A new system of wireless Internet could trigger a revolution in the field of communication.
A new technology called “Aqua-Fi”. It was designed to ensure that divers could transmit video and data to the surface or to communicate under water, not only hand gestures, writes unian.net.
During testing of the prototype submarine networks has shown the ability to send notifications using LED and lasers. Technology developed by scientists from the University of science and technology king Abdullah in Saudi Arabia. In their findings, published this month in IEEE Communications, they described how the optical network can provide Internet connection under water.
“This is the first time when someone used the Internet under water through a completely wireless connection,” said study author Professor Basem of Chiharu.
“People from academia and industry want to monitor and explore the underwater environment in detail”, – he explained.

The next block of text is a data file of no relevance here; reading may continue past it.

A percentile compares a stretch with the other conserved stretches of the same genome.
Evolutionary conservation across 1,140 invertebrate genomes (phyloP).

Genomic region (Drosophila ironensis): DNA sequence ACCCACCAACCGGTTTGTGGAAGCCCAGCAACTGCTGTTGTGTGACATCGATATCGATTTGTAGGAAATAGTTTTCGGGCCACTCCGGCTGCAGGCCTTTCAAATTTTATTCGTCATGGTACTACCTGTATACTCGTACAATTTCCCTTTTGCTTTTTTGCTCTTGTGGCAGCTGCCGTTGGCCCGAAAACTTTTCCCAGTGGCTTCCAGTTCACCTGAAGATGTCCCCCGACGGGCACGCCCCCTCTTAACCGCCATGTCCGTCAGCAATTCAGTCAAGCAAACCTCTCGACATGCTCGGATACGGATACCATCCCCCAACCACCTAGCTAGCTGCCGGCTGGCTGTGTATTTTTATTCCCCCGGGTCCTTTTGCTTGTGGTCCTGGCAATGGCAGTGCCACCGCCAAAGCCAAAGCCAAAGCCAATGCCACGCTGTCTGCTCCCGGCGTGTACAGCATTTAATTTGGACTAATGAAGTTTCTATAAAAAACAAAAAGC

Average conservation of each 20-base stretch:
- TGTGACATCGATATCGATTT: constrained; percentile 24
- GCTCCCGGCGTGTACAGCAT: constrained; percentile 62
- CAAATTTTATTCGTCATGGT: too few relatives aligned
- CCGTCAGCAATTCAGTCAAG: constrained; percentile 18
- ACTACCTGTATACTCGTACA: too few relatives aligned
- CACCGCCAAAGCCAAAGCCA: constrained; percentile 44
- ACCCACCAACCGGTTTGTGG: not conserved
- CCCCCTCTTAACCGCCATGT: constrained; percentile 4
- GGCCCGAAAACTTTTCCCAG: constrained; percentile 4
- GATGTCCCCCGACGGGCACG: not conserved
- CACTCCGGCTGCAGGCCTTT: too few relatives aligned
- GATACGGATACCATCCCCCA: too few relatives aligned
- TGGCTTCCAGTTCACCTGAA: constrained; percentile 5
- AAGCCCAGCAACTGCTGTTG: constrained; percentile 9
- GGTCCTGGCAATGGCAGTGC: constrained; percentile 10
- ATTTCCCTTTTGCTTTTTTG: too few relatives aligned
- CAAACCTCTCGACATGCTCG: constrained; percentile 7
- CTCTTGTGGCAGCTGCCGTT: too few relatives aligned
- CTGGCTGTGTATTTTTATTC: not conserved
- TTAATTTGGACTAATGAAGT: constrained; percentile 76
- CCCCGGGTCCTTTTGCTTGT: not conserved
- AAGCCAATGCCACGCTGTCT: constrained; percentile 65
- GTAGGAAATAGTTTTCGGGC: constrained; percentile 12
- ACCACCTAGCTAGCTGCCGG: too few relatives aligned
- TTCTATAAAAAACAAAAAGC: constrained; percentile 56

Aqua-Fi uses radio waves to send data from your smartphone diver on a Raspberry Pi computer attached to the equipment on his back. In turn, the computer sends photo, video, and data with the help of beam of light computer on the surface, which is connected to the Internet via satellite. This is similar to how Wi-Fi booster extends the coverage of a home router. Except for the light, the underwater connection is possible with the help of radio waves and acoustic signals. But each method has limitations.
For example, a radio wave can transmit data over short distances. The acoustic signals can provide a link at greater depths, but with very low speed. In turn, visible light is able to deliver large amounts of data with great depth. However, it requires maintaining a clear visible line between the transmitter and the receiver. Scientists say a new method of Aqua-Fi combines a radio and light signals.
During the test they were loaded to a device under water and on the surface of the media files. The transfer was carried out between two computers located on a few meters apart in calm water. The maximum transfer rate during the test reached 2.11 Megabits per second.